"I can't help but be concerned that we suffered a big setback with the death of Leon Faruq," Bealefeld said during an appearance on WYPR. "They have not really come back the way and functioned the way they had under Leon's leadership. These are great programs, but they're so completely dependent on dynamic leadership."
Bond praised Carter's leadership, saying he has been a key force from the very beginning and has assembled a reliable team. Both forcefully deny any connections to the man federal court papers identify as a BGF leader in charge of the program.
Outbreak of violence
On a cool, damp Thursday night recently, Carter stood alone on the sidewalk behind yellow police tape as officers finished up at a crime scene where two teenagers had just been shot. He was on the phone, incredulous.
"This is crazy, man," he said. "This stuff is getting ridiculous."
About an hour earlier, Carter and other violence interrupters walked through the same block to condemn a shooting from three days earlier, marching with bullhorns and calling for a stop to the violence. No sooner had he settled back into his office when police cruisers and ambulances screamed by in response to the double-shooting, in the same spot.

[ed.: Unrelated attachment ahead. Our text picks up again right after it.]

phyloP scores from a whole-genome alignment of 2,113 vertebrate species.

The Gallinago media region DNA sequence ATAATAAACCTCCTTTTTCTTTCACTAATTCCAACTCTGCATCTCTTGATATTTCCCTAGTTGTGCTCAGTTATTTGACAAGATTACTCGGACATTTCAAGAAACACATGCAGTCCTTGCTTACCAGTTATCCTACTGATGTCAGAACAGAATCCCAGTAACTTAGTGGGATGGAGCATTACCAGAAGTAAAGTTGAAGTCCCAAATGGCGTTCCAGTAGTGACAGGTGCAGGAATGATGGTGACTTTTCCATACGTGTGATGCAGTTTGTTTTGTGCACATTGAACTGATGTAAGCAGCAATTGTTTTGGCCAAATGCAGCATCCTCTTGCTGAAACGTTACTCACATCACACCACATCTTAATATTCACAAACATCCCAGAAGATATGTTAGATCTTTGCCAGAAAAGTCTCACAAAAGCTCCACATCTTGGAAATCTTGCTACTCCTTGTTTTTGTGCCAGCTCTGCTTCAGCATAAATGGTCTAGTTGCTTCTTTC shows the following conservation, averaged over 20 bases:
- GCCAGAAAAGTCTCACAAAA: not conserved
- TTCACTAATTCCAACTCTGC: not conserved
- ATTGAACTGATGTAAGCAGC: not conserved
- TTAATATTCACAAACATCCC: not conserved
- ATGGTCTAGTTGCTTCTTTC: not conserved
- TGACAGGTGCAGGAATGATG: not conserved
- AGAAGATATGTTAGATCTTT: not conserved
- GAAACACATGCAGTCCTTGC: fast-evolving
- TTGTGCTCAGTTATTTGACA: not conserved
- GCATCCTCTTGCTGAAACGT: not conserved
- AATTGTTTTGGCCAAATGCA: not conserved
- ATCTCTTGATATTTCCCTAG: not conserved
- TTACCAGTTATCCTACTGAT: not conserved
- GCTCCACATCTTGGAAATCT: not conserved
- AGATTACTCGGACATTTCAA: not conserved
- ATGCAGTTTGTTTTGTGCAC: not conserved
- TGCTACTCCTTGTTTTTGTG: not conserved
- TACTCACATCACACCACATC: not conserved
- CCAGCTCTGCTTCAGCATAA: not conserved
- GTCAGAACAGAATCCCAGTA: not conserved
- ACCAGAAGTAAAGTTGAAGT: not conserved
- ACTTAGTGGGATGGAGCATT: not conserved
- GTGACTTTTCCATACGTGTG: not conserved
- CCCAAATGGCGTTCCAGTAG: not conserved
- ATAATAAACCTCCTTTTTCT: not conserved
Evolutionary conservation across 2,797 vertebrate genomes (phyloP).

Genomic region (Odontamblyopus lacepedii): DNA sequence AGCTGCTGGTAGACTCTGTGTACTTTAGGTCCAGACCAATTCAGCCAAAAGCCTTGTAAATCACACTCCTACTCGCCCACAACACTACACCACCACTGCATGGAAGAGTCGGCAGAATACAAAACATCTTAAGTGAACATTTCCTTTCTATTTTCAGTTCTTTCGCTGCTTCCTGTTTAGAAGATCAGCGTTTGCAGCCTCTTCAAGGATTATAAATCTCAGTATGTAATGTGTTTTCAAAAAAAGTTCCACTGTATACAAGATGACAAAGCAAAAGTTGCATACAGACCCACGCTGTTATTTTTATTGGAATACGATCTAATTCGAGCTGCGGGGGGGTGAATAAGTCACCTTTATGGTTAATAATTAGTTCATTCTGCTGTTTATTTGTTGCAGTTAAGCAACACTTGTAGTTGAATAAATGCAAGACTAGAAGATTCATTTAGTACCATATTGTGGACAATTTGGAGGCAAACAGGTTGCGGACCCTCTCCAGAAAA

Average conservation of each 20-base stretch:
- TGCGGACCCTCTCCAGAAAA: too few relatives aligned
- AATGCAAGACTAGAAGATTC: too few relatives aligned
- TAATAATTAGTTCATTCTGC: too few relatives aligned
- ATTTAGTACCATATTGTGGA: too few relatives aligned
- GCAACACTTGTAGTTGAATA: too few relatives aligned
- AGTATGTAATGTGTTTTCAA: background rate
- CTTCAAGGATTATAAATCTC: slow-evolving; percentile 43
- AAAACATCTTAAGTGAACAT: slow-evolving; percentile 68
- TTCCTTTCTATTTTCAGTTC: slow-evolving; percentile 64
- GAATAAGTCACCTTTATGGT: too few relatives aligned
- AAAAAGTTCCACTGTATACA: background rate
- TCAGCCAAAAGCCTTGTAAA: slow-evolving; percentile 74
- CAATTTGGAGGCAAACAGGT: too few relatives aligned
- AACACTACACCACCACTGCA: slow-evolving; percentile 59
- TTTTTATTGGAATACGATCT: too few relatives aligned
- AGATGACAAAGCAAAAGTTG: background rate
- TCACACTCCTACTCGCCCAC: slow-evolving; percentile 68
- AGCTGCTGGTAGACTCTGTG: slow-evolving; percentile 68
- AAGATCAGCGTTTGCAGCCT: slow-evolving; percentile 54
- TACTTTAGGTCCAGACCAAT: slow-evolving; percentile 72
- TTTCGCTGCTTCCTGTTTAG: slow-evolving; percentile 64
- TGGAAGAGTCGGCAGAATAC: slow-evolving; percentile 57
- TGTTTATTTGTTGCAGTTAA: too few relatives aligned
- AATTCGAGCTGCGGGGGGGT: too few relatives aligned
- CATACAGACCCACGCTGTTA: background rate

Carter stayed on the phone trying to find out what was behind the dispute as a colleague left for the hospital to try to establish contact with the family. Carter was hearing that the victim was only 13.
"Was he meant to get hit?" Carter asked over the phone.
In the days that followed, Safe Streets workers marched through the streets, again calling for an end to violence, with residents timidly standing in their front doors and hanging out windows in quiet approval. Behind the scenes, workers got in touch with the victim's family and tried to determine what the conflict was about.
They believe the incident has been quashed, for now, though they know that months, even years can go by before some decide to retaliate. There hasn't been a homicide in the program's two main areas in more than four months, but maintaining calm will hinge on staying in touch with the key players. They say that work will continue informally, even as Safe Streets' operations are shelved as City Hall conducts a review.
"Each one of those outreach workers has a dozen or so high-risk individuals who look up to them, who are in a fragile place and can go one way or the other," Webster said.
Carter stood outside the Monument Street office on a recent weeknight with outreach worker Tard Carter, 33, as men passed by on the sidewalk, shaking hands and chatting briefly. They said they remain focused on their mission.
"You've got to be passionate about this," Tard Carter said. "The only thing that turns off is the money. We live this."